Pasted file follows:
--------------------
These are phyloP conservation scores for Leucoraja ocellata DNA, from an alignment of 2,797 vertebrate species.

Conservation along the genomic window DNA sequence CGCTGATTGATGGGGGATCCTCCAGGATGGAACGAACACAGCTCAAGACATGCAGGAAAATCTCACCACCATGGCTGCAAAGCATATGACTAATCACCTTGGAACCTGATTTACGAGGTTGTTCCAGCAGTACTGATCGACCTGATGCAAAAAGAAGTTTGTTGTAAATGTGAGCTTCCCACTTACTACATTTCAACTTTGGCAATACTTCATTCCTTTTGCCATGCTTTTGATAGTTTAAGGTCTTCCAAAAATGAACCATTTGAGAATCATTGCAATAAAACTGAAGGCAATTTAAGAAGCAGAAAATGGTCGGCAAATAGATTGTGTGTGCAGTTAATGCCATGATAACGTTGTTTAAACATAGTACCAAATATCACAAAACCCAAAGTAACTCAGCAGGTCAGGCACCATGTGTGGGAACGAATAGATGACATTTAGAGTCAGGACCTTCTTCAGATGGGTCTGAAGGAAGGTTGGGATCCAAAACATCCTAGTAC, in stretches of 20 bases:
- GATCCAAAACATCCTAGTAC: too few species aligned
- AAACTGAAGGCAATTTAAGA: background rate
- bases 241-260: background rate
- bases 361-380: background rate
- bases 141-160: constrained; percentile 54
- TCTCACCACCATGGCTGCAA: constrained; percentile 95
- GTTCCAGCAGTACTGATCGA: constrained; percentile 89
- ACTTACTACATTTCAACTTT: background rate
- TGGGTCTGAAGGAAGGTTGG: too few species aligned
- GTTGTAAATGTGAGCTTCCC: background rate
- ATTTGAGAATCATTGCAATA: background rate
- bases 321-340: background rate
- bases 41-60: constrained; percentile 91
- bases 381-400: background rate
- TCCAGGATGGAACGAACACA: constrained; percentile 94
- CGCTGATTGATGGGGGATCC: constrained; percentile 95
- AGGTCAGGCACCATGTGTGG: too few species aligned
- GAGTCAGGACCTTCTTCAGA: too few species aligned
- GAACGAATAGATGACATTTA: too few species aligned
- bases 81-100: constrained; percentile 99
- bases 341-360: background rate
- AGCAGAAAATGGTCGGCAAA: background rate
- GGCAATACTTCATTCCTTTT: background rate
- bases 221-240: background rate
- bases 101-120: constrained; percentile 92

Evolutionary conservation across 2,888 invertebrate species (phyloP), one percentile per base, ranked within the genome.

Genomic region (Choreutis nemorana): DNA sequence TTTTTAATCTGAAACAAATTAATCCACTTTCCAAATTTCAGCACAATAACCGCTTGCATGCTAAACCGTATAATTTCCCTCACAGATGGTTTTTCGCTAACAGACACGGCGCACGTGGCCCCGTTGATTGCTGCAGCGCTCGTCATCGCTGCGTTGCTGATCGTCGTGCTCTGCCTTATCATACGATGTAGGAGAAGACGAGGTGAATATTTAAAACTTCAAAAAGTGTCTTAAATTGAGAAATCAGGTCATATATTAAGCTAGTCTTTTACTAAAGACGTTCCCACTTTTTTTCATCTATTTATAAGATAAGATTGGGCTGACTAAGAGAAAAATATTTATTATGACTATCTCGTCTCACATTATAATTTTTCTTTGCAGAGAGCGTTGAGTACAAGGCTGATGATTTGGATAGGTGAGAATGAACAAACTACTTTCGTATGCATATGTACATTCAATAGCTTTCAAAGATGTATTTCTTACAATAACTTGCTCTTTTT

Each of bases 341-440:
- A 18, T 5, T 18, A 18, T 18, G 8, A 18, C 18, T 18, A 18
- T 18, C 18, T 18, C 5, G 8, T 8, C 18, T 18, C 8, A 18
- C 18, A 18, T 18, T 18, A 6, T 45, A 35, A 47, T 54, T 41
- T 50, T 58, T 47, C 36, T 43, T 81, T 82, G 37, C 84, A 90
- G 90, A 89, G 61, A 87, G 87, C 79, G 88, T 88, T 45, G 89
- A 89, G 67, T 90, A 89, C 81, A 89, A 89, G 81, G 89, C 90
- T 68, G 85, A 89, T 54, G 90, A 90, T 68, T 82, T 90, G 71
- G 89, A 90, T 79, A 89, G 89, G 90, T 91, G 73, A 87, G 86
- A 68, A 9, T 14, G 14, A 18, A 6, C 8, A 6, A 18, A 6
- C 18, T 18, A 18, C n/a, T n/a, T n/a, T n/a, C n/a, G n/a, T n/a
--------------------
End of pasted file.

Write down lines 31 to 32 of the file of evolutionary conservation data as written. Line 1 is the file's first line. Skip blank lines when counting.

- A 18, T 5, T 18, A 18, T 18, G 8, A 18, C 18, T 18, A 18
- T 18, C 18, T 18, C 5, G 8, T 8, C 18, T 18, C 8, A 18